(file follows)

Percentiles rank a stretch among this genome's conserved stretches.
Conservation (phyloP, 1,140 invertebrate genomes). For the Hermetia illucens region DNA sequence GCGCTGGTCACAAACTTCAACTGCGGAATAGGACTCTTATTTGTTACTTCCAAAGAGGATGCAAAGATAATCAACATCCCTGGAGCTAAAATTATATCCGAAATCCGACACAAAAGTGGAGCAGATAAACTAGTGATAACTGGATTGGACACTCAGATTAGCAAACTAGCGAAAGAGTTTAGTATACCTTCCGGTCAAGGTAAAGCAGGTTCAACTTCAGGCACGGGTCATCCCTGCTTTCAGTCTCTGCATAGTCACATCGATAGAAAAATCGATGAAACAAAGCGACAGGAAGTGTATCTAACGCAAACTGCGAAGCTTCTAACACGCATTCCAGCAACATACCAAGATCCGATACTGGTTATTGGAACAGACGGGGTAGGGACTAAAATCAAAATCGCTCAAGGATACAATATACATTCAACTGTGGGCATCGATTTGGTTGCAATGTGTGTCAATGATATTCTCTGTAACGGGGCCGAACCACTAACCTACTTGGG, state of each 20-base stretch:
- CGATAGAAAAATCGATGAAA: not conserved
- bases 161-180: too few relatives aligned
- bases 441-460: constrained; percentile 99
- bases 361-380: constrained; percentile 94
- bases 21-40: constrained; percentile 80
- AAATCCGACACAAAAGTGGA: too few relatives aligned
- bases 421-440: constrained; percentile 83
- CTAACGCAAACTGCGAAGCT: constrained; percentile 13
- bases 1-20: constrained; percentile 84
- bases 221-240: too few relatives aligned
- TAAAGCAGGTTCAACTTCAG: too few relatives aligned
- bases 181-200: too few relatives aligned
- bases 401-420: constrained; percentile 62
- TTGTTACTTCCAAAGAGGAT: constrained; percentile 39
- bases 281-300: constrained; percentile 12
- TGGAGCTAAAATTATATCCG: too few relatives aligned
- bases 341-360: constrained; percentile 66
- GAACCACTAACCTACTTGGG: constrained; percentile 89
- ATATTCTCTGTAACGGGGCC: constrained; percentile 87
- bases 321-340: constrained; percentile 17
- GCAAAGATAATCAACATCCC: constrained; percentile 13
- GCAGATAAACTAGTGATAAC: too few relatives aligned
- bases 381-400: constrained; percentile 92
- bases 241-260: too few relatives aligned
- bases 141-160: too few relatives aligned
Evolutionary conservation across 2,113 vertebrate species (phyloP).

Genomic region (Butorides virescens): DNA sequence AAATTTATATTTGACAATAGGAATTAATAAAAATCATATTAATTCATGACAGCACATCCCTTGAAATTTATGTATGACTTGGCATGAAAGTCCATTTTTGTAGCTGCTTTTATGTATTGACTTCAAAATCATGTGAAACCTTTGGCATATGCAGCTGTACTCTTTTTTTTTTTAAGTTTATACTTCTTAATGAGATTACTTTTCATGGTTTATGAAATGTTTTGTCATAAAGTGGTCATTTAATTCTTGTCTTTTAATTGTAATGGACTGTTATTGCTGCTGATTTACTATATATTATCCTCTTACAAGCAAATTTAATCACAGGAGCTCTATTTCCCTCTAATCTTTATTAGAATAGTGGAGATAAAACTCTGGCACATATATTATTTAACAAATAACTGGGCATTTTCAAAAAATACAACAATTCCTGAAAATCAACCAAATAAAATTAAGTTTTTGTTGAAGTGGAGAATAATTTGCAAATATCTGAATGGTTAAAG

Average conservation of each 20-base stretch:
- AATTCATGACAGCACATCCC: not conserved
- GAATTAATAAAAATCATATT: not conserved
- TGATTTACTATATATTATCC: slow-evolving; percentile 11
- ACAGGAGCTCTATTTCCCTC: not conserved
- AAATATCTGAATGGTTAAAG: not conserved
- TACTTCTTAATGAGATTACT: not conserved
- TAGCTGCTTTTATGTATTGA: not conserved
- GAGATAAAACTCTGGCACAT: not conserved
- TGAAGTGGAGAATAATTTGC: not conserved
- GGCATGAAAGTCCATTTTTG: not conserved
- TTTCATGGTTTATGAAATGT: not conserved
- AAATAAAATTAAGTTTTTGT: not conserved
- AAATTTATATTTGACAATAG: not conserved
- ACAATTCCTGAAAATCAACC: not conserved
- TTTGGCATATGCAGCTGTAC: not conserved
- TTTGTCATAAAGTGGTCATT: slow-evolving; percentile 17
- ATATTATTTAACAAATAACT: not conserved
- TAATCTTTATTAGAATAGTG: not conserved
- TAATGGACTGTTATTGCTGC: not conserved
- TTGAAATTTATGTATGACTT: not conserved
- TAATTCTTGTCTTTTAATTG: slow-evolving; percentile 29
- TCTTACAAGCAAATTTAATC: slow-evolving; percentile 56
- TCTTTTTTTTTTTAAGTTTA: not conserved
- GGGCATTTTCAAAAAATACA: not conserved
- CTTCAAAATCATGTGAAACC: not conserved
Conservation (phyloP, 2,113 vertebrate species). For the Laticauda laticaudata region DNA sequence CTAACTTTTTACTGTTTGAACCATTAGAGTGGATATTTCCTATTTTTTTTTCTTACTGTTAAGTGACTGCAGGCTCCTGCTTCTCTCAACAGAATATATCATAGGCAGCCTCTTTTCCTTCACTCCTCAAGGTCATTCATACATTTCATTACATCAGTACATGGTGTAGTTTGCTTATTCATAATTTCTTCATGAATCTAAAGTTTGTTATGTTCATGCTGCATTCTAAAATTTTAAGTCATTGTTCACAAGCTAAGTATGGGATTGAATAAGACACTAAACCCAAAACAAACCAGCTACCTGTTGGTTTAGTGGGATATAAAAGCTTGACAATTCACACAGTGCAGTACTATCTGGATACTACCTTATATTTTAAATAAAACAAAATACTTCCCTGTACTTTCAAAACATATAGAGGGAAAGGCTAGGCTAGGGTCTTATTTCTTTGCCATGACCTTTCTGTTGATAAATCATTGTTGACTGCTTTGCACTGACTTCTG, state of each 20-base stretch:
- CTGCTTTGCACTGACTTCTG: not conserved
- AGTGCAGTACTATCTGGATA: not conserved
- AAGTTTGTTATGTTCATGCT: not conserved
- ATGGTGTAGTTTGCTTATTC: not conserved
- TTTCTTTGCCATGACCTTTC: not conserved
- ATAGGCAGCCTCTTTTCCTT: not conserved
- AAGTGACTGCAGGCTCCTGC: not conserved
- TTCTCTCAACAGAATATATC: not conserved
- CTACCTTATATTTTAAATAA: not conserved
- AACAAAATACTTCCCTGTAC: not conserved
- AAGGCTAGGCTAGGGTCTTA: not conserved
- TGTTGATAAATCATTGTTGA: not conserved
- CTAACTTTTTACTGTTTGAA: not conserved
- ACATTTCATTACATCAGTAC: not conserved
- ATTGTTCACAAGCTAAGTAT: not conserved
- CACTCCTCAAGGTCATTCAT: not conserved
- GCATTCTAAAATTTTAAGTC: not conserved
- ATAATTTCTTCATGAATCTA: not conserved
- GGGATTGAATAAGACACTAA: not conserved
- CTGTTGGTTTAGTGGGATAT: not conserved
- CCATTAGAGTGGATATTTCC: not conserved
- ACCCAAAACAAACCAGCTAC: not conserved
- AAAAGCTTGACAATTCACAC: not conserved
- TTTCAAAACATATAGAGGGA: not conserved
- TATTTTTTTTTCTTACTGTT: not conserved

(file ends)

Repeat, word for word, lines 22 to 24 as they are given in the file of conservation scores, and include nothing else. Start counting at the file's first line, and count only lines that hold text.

- bases 321-340: constrained; percentile 17
- GCAAAGATAATCAACATCCC: constrained; percentile 13
- GCAGATAAACTAGTGATAAC: too few relatives aligned